By Aylin Woodward HUMANS aren’t the only primate to have pushed their prey towards extinction. Monkeys have also over-exploited animals for food. Long-tailed macaques forage for shellfish on islands off Thailand, then crack them open with stone tools. They target the largest rock oysters, bludgeoning them with stone hammers, and pry open the meatiest snail and crab shells with the flattened edges of their tools. These macaques are one of three primates that use stone tools, alongside chimpanzees in Africa and bearded capuchins in South America. “Stone tools open up an opportunity for foods they otherwise wouldn’t even be able to harvest,” says Lydia Luncz at the University of Oxford. Luncz wanted to investigate the impact of the monkeys’ shellfish snacking on the prey themselves. Her team followed 18 macaques on their daily foraging routes along the shores of Koram and NomSao, two neighbouring islands off eastern Thailand, recording their tool selection and use. On Koram – the more densely populated island, home to 80 macaques compared with NomSao’s nine – Luncz’s group saw not only smaller oysters and snails, but also fewer of each species. Multiple prey species were less abundant on Koram than NomSao, with four times as many tropical periwinkles on NomSao as on Koram (eLife, doi.org/cc7d). © Copyright New Scientist Ltd.

Keyword: Evolution
Link ID: 24080 - Posted: 09.20.2017

“Bad fat” could be made to turn over a new leaf and combat obesity by blocking a specific protein, scientists have discovered. Most fat in the body is unhealthy “white” tissue deposited around the waist, hips and thighs. But smaller amounts of energy-hungry “brown” fat are also found around the neck and shoulders. Brown fat generates heat by burning up excess calories. Now scientists experimenting on lab mice have found a way to transform white fat into “beige” fat – a healthier halfway stage also capable of reducing weight gain. Dr Irfan Lodhi, from Washington University School of Medicine in the US, said: “Our goal is to find a way to treat or prevent obesity. “Our research suggests that by targeting a protein in white fat, we can convert bad fat into a type of fat that fights obesity.” Beige fat was discovered in adults in 2015 and shown to function in a similar way to brown fat. Lodhi’s team found that blocking a protein called PexRAP caused white fat in mice to be converted to beige fat that burned calories. The discovery, published in the journal Cell Reports, raises the prospect of more effective treatments for obesity and diabetes. The next step will be to find a safe way of blocking PexRAP in white fat cells in humans. Lodhi said: “The challenge will be finding safe ways to do that without causing a person to overheat or develop a fever, but drug developers now have a good target.” © 2017 Guardian News and Media Limited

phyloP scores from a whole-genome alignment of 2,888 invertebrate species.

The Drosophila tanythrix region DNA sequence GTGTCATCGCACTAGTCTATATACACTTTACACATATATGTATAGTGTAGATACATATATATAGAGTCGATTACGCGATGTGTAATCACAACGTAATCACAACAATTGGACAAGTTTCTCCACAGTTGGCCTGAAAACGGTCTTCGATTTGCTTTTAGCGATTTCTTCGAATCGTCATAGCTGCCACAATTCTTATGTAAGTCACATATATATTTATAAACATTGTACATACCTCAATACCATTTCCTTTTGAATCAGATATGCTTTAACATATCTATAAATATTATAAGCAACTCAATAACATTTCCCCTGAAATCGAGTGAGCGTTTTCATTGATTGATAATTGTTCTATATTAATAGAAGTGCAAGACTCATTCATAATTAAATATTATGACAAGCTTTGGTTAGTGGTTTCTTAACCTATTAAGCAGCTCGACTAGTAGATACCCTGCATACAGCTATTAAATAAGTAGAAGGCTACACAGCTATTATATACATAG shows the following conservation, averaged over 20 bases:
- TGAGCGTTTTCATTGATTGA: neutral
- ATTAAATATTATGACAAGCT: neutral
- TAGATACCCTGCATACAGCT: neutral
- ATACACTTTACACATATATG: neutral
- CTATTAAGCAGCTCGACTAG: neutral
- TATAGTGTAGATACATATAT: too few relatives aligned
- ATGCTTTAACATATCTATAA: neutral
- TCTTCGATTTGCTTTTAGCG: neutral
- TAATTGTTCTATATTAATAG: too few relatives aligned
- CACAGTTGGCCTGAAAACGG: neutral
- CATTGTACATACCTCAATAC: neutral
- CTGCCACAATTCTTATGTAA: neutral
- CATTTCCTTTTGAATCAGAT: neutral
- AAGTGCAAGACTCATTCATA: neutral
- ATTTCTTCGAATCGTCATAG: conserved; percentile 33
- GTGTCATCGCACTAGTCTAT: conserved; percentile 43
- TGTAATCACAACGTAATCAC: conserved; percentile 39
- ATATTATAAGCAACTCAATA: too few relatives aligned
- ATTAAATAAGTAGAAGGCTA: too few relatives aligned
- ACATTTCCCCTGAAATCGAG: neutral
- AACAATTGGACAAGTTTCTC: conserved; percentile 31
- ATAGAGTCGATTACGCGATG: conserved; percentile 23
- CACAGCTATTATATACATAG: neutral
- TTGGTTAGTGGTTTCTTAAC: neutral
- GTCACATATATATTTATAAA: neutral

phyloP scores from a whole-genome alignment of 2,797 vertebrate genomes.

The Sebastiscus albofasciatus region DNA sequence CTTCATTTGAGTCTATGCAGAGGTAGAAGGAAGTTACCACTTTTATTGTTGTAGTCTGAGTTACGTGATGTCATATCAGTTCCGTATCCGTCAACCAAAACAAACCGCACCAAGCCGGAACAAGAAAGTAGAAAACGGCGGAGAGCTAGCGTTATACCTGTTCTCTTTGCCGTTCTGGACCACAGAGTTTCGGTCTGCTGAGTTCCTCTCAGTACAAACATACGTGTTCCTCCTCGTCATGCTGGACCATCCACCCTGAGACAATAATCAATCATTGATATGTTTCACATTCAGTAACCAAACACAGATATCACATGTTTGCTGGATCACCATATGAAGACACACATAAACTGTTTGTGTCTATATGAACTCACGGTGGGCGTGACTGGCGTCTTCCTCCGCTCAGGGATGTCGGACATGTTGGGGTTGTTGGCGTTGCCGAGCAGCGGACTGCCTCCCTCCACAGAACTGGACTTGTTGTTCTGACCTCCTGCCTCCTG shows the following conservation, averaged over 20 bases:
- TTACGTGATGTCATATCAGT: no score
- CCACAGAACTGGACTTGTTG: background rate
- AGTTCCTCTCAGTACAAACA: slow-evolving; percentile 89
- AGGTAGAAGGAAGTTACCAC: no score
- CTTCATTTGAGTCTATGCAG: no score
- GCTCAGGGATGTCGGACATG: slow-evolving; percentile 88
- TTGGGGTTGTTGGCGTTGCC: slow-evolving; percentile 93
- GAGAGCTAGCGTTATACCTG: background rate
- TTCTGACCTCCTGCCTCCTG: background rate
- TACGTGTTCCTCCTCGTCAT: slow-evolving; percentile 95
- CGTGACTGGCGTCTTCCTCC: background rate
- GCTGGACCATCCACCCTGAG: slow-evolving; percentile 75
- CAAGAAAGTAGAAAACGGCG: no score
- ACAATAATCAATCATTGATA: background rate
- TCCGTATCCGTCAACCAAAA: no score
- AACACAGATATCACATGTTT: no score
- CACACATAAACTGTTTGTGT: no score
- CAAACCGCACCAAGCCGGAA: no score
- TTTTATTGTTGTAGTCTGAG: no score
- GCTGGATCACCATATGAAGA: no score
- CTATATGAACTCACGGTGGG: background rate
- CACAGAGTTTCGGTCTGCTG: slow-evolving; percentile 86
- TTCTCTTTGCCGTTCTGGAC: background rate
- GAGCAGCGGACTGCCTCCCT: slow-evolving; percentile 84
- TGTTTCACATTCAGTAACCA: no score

Keyword: Obesity
Link ID: 24079 - Posted: 09.20.2017

by Helen Thompson Barn owl ears age well. Unlike other animals, the birds don’t suffer from hearing loss as a hallmark of aging, a new study suggests. Beyond people, age-related hearing loss has been documented in mice, gerbils and chinchillas. Those deficits are linked to deterioration of the tiny hair cells that line the sensory layer of the eardrum. But some evidence hints that birds may not suffer from dips in hearing. Bianca Krumm and her colleagues at the University of Oldenburg in Germany tested the ear sensitivity of seven barn owls (Tyto alba) grouped by age. There weren’t significant differences in what 2-year-old owls could hear versus those age 13 or older, suggesting the birds’ ears remain intact despite age, the researchers conclude September 20 in Proceedings of the Royal Society B. While the exact mechanism for this apparent ear agelessness remains elusive, the researchers suspect that the birds must continuously regenerate sensory ear tissue — a process that wanes with age in other species. © Society for Science & the Public 2000 - 2017